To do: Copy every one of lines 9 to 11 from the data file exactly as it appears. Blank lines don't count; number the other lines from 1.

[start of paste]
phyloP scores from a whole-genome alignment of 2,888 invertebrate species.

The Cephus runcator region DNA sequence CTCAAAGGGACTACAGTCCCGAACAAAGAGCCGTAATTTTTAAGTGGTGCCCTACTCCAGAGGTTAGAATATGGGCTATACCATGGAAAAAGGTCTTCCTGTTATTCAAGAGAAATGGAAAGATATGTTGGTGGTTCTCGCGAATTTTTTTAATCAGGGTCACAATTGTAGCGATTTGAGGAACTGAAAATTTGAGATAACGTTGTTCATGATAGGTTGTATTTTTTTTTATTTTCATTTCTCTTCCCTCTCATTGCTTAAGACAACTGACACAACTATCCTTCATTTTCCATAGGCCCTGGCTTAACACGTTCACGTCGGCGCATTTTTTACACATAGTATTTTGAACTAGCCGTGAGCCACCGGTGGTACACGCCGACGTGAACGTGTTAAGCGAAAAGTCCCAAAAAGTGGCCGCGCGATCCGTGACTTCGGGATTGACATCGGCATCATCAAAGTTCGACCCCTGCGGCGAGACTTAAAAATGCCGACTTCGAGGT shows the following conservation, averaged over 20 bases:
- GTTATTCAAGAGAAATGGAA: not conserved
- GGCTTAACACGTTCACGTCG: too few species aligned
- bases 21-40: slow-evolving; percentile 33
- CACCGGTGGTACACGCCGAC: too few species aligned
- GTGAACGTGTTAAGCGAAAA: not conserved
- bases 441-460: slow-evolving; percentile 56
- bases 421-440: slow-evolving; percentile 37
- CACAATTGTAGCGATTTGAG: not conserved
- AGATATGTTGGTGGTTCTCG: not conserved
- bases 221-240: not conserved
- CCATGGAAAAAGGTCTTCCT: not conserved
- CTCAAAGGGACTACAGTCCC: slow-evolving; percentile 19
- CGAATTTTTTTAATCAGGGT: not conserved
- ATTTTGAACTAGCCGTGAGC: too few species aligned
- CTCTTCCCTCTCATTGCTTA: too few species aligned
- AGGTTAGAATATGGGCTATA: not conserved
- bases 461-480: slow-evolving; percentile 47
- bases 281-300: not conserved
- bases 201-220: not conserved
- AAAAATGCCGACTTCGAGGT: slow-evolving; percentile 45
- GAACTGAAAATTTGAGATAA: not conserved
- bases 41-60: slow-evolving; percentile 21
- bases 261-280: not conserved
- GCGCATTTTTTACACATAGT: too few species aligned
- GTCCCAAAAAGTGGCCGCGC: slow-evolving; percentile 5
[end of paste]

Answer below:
- bases 421-440: slow-evolving; percentile 37
- CACAATTGTAGCGATTTGAG: not conserved
- AGATATGTTGGTGGTTCTCG: not conserved